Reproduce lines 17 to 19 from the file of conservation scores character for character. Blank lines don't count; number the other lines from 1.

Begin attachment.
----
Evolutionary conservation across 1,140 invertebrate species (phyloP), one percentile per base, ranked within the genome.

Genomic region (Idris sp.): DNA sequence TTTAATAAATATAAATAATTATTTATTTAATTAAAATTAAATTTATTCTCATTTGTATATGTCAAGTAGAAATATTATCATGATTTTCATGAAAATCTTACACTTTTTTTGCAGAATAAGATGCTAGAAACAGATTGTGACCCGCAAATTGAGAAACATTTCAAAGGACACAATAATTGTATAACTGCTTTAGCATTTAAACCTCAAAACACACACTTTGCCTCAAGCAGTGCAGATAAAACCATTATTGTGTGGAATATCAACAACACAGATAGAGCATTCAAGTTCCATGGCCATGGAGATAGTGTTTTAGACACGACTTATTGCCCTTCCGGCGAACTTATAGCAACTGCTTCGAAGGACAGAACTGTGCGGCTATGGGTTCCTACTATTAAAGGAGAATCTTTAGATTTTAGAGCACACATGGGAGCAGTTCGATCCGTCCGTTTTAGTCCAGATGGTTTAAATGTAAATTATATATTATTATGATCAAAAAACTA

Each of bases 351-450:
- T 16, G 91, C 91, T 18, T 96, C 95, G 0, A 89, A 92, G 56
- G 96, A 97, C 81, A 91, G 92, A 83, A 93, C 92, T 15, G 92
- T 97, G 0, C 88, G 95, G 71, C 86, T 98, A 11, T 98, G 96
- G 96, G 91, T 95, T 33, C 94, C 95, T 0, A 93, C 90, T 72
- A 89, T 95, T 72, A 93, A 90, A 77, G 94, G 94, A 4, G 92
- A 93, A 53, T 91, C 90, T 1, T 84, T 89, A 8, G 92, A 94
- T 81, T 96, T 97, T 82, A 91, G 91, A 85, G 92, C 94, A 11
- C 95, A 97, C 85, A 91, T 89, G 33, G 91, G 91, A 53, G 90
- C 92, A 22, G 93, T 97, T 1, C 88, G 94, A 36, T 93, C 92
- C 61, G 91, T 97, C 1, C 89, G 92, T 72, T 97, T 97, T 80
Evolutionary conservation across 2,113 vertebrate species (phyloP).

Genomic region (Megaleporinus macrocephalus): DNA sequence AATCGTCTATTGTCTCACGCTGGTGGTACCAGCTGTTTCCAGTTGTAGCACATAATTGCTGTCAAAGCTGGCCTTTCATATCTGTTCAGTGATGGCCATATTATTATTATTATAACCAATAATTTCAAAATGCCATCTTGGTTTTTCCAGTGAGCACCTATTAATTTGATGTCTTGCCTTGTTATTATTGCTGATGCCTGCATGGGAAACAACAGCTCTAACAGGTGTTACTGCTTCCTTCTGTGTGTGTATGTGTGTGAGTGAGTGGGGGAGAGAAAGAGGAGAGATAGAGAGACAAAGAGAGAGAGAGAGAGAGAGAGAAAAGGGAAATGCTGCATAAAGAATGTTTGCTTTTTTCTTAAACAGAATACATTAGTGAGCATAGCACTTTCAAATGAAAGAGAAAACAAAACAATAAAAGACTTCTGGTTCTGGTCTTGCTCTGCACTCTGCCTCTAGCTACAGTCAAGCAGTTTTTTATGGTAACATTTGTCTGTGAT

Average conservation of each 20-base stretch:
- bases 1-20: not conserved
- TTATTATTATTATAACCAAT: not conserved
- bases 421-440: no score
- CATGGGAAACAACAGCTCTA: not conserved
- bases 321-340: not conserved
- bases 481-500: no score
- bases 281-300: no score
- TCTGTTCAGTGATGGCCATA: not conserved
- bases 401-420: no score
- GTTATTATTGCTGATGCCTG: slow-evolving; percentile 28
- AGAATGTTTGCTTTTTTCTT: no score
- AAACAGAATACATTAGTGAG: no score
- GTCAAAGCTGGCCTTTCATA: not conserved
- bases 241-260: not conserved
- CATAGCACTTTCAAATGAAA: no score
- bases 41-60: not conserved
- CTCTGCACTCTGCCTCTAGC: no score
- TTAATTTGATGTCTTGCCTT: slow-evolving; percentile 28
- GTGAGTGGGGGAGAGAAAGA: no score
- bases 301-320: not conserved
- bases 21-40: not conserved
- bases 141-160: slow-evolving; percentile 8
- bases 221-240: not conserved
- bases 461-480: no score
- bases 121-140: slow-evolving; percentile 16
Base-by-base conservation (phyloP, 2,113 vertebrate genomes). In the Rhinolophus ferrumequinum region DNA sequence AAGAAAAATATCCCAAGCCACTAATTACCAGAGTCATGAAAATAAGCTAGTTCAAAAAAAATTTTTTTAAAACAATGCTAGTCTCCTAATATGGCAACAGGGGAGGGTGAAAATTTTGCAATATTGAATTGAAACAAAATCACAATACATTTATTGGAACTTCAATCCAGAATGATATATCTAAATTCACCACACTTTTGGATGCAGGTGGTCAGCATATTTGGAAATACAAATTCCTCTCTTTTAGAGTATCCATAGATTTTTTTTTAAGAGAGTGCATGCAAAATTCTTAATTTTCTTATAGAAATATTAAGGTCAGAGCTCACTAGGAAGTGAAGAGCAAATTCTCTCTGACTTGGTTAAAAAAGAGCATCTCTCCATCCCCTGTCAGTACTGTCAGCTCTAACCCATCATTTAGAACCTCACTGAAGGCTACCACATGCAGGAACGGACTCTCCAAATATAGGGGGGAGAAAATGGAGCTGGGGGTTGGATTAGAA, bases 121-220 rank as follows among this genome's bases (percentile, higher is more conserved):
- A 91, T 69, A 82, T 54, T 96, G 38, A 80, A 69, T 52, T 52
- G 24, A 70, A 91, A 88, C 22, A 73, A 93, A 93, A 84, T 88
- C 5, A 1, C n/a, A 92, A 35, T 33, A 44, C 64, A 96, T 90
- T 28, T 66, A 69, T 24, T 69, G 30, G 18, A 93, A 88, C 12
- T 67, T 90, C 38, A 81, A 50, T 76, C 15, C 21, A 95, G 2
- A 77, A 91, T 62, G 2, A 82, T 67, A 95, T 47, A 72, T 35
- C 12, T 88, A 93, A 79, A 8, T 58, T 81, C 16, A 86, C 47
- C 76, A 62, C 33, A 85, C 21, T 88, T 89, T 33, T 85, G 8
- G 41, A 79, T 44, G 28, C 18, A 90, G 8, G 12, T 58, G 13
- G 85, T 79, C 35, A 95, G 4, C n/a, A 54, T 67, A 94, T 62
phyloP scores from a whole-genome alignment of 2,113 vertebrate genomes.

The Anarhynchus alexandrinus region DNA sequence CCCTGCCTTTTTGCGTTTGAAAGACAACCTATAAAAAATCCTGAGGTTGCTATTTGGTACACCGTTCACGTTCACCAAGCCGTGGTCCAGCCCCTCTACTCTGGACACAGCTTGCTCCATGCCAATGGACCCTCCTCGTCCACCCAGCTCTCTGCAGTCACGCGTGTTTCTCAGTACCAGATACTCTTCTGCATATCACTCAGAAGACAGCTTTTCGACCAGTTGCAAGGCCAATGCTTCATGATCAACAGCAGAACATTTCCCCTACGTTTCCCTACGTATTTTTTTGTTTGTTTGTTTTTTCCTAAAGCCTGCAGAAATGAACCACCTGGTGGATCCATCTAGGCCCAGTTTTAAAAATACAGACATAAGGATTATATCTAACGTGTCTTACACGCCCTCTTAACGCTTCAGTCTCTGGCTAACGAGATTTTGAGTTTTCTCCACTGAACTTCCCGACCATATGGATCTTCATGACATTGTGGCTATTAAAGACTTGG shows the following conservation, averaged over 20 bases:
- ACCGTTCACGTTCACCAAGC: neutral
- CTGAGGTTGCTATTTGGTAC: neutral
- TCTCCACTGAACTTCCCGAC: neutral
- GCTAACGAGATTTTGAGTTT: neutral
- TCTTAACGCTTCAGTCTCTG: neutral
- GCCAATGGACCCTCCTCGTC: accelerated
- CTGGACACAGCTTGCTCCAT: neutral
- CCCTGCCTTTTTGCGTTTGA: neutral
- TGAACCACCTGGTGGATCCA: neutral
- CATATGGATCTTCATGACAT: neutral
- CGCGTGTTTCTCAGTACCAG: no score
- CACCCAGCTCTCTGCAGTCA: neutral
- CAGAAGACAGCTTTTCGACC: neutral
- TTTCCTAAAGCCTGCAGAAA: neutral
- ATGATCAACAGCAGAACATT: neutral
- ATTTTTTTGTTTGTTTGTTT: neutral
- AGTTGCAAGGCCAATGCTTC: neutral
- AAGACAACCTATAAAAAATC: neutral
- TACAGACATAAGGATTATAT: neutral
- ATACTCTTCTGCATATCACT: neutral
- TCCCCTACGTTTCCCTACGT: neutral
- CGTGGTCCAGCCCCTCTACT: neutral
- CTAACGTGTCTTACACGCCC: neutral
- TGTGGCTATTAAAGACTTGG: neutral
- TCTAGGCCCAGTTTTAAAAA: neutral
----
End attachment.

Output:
- bases 1-20: not conserved
- TTATTATTATTATAACCAAT: not conserved
- bases 421-440: no score